Next Up Podcast: How health systems can support their nursing teams

Hello and welcome to Modern Healthcare’s Next Up, the podcast for women who are emerging healthcare leaders. My name is Kadesha Smith. I’m your host and I am also the CEO of CareContent, a digital marketing agency for healthcare organizations.

Today, we are talking about nurses — this is a population that has been and continues to be severely impacted by the COVID-19 pandemic.

Over a year ago, nurses everywhere saw their lives upended by the pandemic.

Now, they’re continuing to treat patients with COVID-19 as the delta variant creates another surge in the United States. As of this recording, cases are rising in 42 states. What was once a hopeful end in sight may be further off than we all expected.

On top of that, nurses are continuing to experience emotions ranging from disillusionment, to anxiety, to a lost sense of meaning in their work. Meanwhile, there’s an ongoing nursing shortage that is making all of these problems worse.

Nurses helped health systems get through the height of the pandemic. And in many cases, health systems are returning to that much-needed support. However, not everyone is meeting the mark.

In this episode, we’re talking to a known advocate of nurses and their mental health, Dr. Ernest Grant, PhD, President of the American Nurses Association. The ANA is the nation’s largest nursing organization, representing more than 4 million registered nurses. Dr. Grant has more than 30 years of nursing experience. In 2002, he was awarded the Nurse of the Year Award by President George W. Bush. In 2014, he was inducted as a fellow into the American Academy of Nursing. In 2020, Dr. Grant was named one of Modern Healthcare’s 100 Most Influential People in Healthcare.

Now, let’s dive into our conversation with Dr. Ernest Grant of the American Nurses Association.

MODERN HEALTHCARE: Hello, Dr. Ernest Grant. How are you doing?

DR. ERNEST GRANT: I’m doing very well, and thank you very much for having me today.

MODERN HEALTHCARE: Nurses are the busiest people on the planet right now, so thank you so much for making time for this. So, let’s start with some data points to highlight the landscape of the topic we’re talking about. An American Nursing Foundation survey on the impact of COVID-19 found that when asked about how nurses are doing — given everything they’ve experienced — more than 50% feel exhausted, more than 35% feel anxious or unable to relax, and over 20% are dealing with depression. That’s one.

The next thing is that less than a quarter of nurses have sought professional mental health support since the onset of the pandemic — 30% of whom cite a lack of time as their reason why. And then the last point is that nurses die at twice the rate of the national average of the general population. So, let’s start with just your personal perspective. What has it looked like on the front lines? What kinds of stories are you hearing from nurses as far as how they’re mentally and emotionally dealing with the stress of the pandemic?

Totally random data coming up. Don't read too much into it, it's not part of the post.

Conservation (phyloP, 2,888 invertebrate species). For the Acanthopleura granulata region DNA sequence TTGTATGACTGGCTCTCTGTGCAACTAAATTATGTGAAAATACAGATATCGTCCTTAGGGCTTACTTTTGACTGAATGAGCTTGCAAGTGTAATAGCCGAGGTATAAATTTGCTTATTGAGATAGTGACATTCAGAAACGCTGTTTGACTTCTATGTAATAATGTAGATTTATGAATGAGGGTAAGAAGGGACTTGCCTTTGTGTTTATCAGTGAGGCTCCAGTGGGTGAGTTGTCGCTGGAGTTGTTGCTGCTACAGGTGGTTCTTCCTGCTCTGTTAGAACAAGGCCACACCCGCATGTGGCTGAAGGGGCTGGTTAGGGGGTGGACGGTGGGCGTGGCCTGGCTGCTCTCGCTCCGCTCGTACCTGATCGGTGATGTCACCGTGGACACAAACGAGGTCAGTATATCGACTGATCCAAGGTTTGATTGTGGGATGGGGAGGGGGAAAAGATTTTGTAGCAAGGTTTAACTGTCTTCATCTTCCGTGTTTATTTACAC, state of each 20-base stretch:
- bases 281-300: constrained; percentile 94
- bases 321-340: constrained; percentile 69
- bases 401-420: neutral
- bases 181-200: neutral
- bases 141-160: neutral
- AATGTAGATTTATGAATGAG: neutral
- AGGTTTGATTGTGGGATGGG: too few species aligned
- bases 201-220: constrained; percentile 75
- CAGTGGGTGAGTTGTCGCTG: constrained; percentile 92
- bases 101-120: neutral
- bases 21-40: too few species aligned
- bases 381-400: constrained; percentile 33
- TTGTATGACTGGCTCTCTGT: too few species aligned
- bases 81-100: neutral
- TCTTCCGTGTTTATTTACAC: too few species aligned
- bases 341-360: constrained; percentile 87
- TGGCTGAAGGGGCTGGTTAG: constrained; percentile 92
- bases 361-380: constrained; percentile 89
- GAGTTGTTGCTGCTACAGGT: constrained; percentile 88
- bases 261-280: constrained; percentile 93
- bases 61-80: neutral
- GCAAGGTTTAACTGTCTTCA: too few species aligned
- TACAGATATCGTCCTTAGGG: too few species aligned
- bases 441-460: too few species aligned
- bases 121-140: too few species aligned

DR. ERNEST GRANT: Those numbers that you just read are all accurate and since that survey, has actually unfortunately increased. I am extremely, extremely worried about our nurses and the healthcare system in general. These are individuals who have spent the last 18 months day in and day out, working 12 hours shifts. Not even being able to get lunch breaks or bathroom breaks, to care for people who have come down with COVID and other healthcare issues as well. Because keep in mind, yes we’re in the middle of a pandemic, but other illnesses are happening as well. You’ve still got that person who’s having a heart attack. You still have that person who’s had a stroke. You still have that person who’s had to have surgery. And maybe if they’re lucky, they get one day off a week because of how short-staffed things are. And then now we’re in this, you know, with the delta variant.

Nurses tell me on a daily basis, “I just can’t take it anymore. I need to take a break. I am just mentally and physically exhausted. I need to step away from the bedside.” And I’m happy that they’re doing that because one of the things we know — when nurses are exhausted, then it shows up in their work. There is an increased potential for mistakes. When you read or hear nurses say, “I really don’t want to go to work today. I used to love my job, I used to love to see that I was making a difference.” But when they realize that it’s taking its toll on them, or maybe they come home and they’ve snapped at their family member or their, you know, their children. All those are signs that, yes, they do need to step away from the bedside and take a physical and mental health break.